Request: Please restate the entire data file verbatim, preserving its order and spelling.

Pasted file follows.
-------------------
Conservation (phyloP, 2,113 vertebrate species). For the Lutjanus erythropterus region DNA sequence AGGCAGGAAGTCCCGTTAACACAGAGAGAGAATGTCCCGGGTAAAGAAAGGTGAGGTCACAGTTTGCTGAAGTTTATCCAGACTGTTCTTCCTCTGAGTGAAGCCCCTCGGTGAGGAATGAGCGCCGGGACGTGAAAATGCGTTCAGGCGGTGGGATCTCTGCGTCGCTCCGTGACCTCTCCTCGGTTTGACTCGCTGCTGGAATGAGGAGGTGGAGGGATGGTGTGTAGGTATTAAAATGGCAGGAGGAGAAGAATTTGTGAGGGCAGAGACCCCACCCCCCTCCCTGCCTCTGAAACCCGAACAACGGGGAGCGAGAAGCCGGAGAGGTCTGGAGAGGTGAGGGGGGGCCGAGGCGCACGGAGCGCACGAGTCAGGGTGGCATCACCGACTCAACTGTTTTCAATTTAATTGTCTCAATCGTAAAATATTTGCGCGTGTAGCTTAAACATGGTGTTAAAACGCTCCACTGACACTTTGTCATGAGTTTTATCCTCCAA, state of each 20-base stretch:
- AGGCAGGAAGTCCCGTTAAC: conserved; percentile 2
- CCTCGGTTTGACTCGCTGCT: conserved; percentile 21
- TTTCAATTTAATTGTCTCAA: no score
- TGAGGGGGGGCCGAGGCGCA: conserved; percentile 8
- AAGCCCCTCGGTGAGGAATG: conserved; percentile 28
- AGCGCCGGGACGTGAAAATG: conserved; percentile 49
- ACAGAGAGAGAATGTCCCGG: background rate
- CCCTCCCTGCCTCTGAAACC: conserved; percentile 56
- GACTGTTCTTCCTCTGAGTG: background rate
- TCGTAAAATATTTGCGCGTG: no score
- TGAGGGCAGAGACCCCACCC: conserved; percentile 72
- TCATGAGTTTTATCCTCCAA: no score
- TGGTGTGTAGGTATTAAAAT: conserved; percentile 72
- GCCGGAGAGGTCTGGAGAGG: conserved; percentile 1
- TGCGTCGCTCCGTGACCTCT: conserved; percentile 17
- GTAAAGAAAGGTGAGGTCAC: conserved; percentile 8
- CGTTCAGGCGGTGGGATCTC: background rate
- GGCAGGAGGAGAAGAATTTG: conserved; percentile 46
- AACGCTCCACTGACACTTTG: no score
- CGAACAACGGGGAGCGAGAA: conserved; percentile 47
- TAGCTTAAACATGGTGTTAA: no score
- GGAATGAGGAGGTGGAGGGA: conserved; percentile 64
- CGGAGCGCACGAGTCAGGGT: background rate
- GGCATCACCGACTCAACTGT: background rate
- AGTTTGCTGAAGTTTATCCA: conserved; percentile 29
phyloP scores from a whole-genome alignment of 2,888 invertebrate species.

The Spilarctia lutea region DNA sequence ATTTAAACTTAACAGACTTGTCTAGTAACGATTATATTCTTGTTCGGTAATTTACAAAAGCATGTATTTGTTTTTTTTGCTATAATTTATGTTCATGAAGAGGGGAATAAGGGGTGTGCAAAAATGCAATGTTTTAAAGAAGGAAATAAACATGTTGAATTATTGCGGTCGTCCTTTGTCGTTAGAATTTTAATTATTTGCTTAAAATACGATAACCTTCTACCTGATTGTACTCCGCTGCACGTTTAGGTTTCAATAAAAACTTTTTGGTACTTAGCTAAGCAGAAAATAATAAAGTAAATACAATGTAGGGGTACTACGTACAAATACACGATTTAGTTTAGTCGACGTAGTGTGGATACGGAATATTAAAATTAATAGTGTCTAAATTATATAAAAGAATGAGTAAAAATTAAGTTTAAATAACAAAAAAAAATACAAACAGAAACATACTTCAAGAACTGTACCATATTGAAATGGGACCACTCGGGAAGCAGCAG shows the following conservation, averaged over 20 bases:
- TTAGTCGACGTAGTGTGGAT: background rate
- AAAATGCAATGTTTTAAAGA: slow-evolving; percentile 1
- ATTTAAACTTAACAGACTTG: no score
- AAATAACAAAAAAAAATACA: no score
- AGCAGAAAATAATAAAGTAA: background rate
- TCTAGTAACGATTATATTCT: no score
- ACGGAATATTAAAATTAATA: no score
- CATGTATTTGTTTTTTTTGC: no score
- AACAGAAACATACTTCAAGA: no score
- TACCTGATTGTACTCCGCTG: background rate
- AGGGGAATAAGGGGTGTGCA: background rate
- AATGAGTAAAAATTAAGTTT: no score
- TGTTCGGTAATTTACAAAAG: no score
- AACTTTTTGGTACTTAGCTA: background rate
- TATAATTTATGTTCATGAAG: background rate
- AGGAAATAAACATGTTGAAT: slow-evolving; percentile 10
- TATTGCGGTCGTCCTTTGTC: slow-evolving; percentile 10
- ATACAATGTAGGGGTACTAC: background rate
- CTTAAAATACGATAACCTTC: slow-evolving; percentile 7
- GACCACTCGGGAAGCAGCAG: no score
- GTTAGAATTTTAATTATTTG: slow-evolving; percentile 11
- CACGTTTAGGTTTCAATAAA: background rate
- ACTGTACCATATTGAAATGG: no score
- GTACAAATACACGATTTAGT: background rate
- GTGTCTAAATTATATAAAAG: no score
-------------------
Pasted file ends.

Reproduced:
Conservation (phyloP, 2,113 vertebrate species). For the Lutjanus erythropterus region DNA sequence AGGCAGGAAGTCCCGTTAACACAGAGAGAGAATGTCCCGGGTAAAGAAAGGTGAGGTCACAGTTTGCTGAAGTTTATCCAGACTGTTCTTCCTCTGAGTGAAGCCCCTCGGTGAGGAATGAGCGCCGGGACGTGAAAATGCGTTCAGGCGGTGGGATCTCTGCGTCGCTCCGTGACCTCTCCTCGGTTTGACTCGCTGCTGGAATGAGGAGGTGGAGGGATGGTGTGTAGGTATTAAAATGGCAGGAGGAGAAGAATTTGTGAGGGCAGAGACCCCACCCCCCTCCCTGCCTCTGAAACCCGAACAACGGGGAGCGAGAAGCCGGAGAGGTCTGGAGAGGTGAGGGGGGGCCGAGGCGCACGGAGCGCACGAGTCAGGGTGGCATCACCGACTCAACTGTTTTCAATTTAATTGTCTCAATCGTAAAATATTTGCGCGTGTAGCTTAAACATGGTGTTAAAACGCTCCACTGACACTTTGTCATGAGTTTTATCCTCCAA, state of each 20-base stretch:
- AGGCAGGAAGTCCCGTTAAC: conserved; percentile 2
- CCTCGGTTTGACTCGCTGCT: conserved; percentile 21
- TTTCAATTTAATTGTCTCAA: no score
- TGAGGGGGGGCCGAGGCGCA: conserved; percentile 8
- AAGCCCCTCGGTGAGGAATG: conserved; percentile 28
- AGCGCCGGGACGTGAAAATG: conserved; percentile 49
- ACAGAGAGAGAATGTCCCGG: background rate
- CCCTCCCTGCCTCTGAAACC: conserved; percentile 56
- GACTGTTCTTCCTCTGAGTG: background rate
- TCGTAAAATATTTGCGCGTG: no score
- TGAGGGCAGAGACCCCACCC: conserved; percentile 72
- TCATGAGTTTTATCCTCCAA: no score
- TGGTGTGTAGGTATTAAAAT: conserved; percentile 72
- GCCGGAGAGGTCTGGAGAGG: conserved; percentile 1
- TGCGTCGCTCCGTGACCTCT: conserved; percentile 17
- GTAAAGAAAGGTGAGGTCAC: conserved; percentile 8
- CGTTCAGGCGGTGGGATCTC: background rate
- GGCAGGAGGAGAAGAATTTG: conserved; percentile 46
- AACGCTCCACTGACACTTTG: no score
- CGAACAACGGGGAGCGAGAA: conserved; percentile 47
- TAGCTTAAACATGGTGTTAA: no score
- GGAATGAGGAGGTGGAGGGA: conserved; percentile 64
- CGGAGCGCACGAGTCAGGGT: background rate
- GGCATCACCGACTCAACTGT: background rate
- AGTTTGCTGAAGTTTATCCA: conserved; percentile 29
phyloP scores from a whole-genome alignment of 2,888 invertebrate species.

The Spilarctia lutea region DNA sequence ATTTAAACTTAACAGACTTGTCTAGTAACGATTATATTCTTGTTCGGTAATTTACAAAAGCATGTATTTGTTTTTTTTGCTATAATTTATGTTCATGAAGAGGGGAATAAGGGGTGTGCAAAAATGCAATGTTTTAAAGAAGGAAATAAACATGTTGAATTATTGCGGTCGTCCTTTGTCGTTAGAATTTTAATTATTTGCTTAAAATACGATAACCTTCTACCTGATTGTACTCCGCTGCACGTTTAGGTTTCAATAAAAACTTTTTGGTACTTAGCTAAGCAGAAAATAATAAAGTAAATACAATGTAGGGGTACTACGTACAAATACACGATTTAGTTTAGTCGACGTAGTGTGGATACGGAATATTAAAATTAATAGTGTCTAAATTATATAAAAGAATGAGTAAAAATTAAGTTTAAATAACAAAAAAAAATACAAACAGAAACATACTTCAAGAACTGTACCATATTGAAATGGGACCACTCGGGAAGCAGCAG shows the following conservation, averaged over 20 bases:
- TTAGTCGACGTAGTGTGGAT: background rate
- AAAATGCAATGTTTTAAAGA: slow-evolving; percentile 1
- ATTTAAACTTAACAGACTTG: no score
- AAATAACAAAAAAAAATACA: no score
- AGCAGAAAATAATAAAGTAA: background rate
- TCTAGTAACGATTATATTCT: no score
- ACGGAATATTAAAATTAATA: no score
- CATGTATTTGTTTTTTTTGC: no score
- AACAGAAACATACTTCAAGA: no score
- TACCTGATTGTACTCCGCTG: background rate
- AGGGGAATAAGGGGTGTGCA: background rate
- AATGAGTAAAAATTAAGTTT: no score
- TGTTCGGTAATTTACAAAAG: no score
- AACTTTTTGGTACTTAGCTA: background rate
- TATAATTTATGTTCATGAAG: background rate
- AGGAAATAAACATGTTGAAT: slow-evolving; percentile 10
- TATTGCGGTCGTCCTTTGTC: slow-evolving; percentile 10
- ATACAATGTAGGGGTACTAC: background rate
- CTTAAAATACGATAACCTTC: slow-evolving; percentile 7
- GACCACTCGGGAAGCAGCAG: no score
- GTTAGAATTTTAATTATTTG: slow-evolving; percentile 11
- CACGTTTAGGTTTCAATAAA: background rate
- ACTGTACCATATTGAAATGG: no score
- GTACAAATACACGATTTAGT: background rate
- GTGTCTAAATTATATAAAAG: no score